In the London Cigarette Card Company 1950 catalogue the Player cards were from 2/6 to 6/- each or £15 a set – with Edwards Ringer & Bigg and Faulkner both at 1/6d a card, 100/- a set. Obviously these were more in supply at that time simply because the Player cards were twenty years older.
Friday, 11th March 2022
This is the Yangtze River at Chungking
The set is only recorded in our Australian and New Zealand Index, RB.30, issued in 1983, so the reference code comes from there.
Sanitarium cards were issued in New Zealand and Australia, but these Australian issues only started in 1942/3, and our card is from their fourteenth set. Like this set, Sanitarium issues usually measure 73 x 48 m/m. The sets had special albums, which you could either pick up at your grocer for sixpence, or send direct to any branch of Sanitarium for, though this was a bit more difficult as the addresses of these branches did not appear on the cards, only the areas (Brisbane, Newcastle, Sydney, Melbourne, Hobart, Adelaide, and Perth.)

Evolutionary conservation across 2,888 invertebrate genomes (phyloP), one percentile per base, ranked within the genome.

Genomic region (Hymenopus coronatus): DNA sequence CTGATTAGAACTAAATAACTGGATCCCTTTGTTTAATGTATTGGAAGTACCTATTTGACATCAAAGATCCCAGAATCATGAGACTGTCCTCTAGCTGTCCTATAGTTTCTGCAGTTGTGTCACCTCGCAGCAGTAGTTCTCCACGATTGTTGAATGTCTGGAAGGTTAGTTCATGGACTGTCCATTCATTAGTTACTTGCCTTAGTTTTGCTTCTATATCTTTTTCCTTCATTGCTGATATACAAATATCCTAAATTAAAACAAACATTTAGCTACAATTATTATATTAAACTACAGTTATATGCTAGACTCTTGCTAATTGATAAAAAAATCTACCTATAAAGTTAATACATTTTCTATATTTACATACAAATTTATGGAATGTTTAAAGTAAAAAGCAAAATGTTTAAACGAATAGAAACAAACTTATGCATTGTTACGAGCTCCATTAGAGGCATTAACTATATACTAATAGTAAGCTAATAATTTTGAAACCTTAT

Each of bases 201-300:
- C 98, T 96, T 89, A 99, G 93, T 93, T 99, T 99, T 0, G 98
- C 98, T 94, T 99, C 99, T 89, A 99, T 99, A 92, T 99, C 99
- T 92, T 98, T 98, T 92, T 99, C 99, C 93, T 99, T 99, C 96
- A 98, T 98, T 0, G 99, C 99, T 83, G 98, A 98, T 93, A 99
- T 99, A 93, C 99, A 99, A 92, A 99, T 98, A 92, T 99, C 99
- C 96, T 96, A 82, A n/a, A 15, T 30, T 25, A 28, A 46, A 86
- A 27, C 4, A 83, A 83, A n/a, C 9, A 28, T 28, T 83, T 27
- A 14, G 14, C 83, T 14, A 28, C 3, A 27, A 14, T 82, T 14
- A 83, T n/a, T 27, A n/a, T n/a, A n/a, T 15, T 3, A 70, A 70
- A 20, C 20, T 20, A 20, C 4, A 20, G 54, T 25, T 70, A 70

From the late 1960s most sets were mainly issued in packets of Weet-Bix, which is indeed very similar to our very own Weetabix. The last set in book one is SA2-181 - the 1982 “Weet-Bix stickers (A) Circular, 73 m/m diameter, brand issue, one known “I'm Truckin` on Weet-Bix Power”. The second volume of our Australian and New Zealand Index, RB.33, issued in 1993, continues the issues until that year, leaving us, at least in the Australian section, with SA2-206 “Australia`s Most Amazing Birds”.
That`s all for tonight, and look it is being uploaded on time ! That`s pretty amazing for me, who rambles on with tweakings and insecurities long after midnight.
By the way if you missed last week`s edition it is still online at
Stay safe until next week from us all, and we will see you same time, same spot on the dial. Tune in then for our next edition.